Stocks slip while bond yields jump

Stocks slip, bond yields jump after a hotter-than-expected jobs report

/ 06:42 AM June 08, 2024

Stocks slip, bond yields jump after a hotter-than-expected jobs report

Trader Michael Milano, center, works with colleagues on the floor of the New York Stock Exchange on May 30, 2024. (AP Photo/Richard Drew, File)

NEW YORK — Stocks slipped and Treasury yields rose sharply Friday after the government released a jobs report whose headline numbers came in hotter than expected.

Overall, the report suggests markets may have to wait even longer for interest rate cuts from the Federal Reserve.


The S&P 500 fell 5.97 points, or 0.1 percent, to 5,346.99. The listless finish capped off an otherwise strong week for the benchmark index that included a record high. It rose 1.3 percent for the week.


The Nasdaq composite slipped 39.99 points, or 0.2 percent, to 38,798.99. It was a meek finish to a week where it gained 2.4 percent, while also reaching a record high.

The Dow Jones Industrial Average slipped 87.18 points, or 0.2 percent, to 38,798.99.

Smaller company stocks fared much worse. The Russell 2000 fell 1.1 percent.

U.S. employers added 272,000 jobs in May, up from April and greater than economists expected. The report also showed the unemployment rate rising for a second straight month.

READ: US employers added a robust 272,000 jobs in May

Overall, it signals continued strength in the jobs market, with some minor signs of weakening. The strong jobs market has supported consumer spending and the broader economy, but it has also been complicating the Federal Reserve’s path ahead for interest rates.


The yield on the 10-year Treasury jumped to 4.43 percent from 4.29 percent just before the jobs report was released. The two-year yield, which more closely tracks expectations for the Fed, jumped to 4.89 percent from 4.74 percent prior to the report’s release.

At least one rate cut this year

Wall Street is hoping for at least one cut to the Fed’s benchmark interest rate before the year ends. The central bank raised its interest rate to its highest level in more than two decades in an attempt to cool inflation to its target of 2 percent. However, inflation has been stubbornly hovering around 3 percent after dropping sharply over the last two years. A strong economy could keep fueling price increases.

“To those who are worried about inflation, especially the Federal Reserve, the report should raise concerns that wage pressure and sticky inflation is more likely to persist than be transitory,” said Chris Zaccarelli, chief investment officer for Independent Advisor Alliance.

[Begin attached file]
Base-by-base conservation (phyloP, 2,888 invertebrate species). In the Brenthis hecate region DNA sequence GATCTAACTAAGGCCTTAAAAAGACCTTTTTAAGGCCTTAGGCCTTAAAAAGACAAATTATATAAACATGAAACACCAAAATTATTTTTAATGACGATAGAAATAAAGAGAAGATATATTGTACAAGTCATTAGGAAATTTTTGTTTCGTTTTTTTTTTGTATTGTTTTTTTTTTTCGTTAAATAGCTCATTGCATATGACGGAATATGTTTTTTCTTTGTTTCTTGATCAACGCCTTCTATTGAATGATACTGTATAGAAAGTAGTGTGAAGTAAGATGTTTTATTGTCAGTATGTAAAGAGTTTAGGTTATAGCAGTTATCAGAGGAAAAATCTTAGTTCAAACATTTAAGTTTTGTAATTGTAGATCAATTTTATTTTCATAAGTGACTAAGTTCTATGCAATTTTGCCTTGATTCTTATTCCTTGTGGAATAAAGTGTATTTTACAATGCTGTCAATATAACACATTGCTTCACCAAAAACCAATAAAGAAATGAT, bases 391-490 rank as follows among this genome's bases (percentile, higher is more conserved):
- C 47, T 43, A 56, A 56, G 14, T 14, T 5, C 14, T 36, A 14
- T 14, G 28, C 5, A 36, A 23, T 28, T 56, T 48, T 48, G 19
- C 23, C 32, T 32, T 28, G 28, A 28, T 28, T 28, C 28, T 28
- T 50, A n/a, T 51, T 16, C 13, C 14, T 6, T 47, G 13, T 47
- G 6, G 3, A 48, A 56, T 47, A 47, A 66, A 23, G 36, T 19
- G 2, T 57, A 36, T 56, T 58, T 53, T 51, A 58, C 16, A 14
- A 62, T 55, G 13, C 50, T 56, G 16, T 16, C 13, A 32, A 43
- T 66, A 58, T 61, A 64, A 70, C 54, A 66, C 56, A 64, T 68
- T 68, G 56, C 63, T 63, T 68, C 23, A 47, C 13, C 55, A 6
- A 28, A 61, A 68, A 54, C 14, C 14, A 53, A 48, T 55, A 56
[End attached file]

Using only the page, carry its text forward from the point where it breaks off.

READ: US consumer inflation eased slightly in April, in good news for Biden

A cooldown for the economy can drive inflation lower and prompt the Fed to deliver the cuts to interest rates that traders desire so much. The danger is if the slowdown of the economy overshoots and turns into a recession, which would ultimately hurt stock prices.

Economic data from earlier in the week had hinted that the economy could be cooling. The latest reports show that manufacturing contracted in May, worker productivity isn’t as strong as economists thought and job openings are dropping. Those softening signals, along with big gains for chip companies focusing on artificial intelligence technology, helped push the market to record highs throughout the week.

Inflation path

Updates next week on prices at the wholesale and consumer levels will be closely watched by both investors and the Fed to get a clearer view of inflation’s path.

Fed officials are expected to hold interest rates steady at their meeting next week. After the jobs report came out, investors took even more bets off the table that the Fed would cut rates at its July meeting, according to data from CME Group.

Wall Street has also been monitoring earnings from retailers, which have shown that customers have been pulling back on items that aren’t essentials. Consumer spending has been the main support for the economy, but stubborn inflation is hurting consumers, especially those with lower incomes.

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TAGS: US Jobs report, Wall Street

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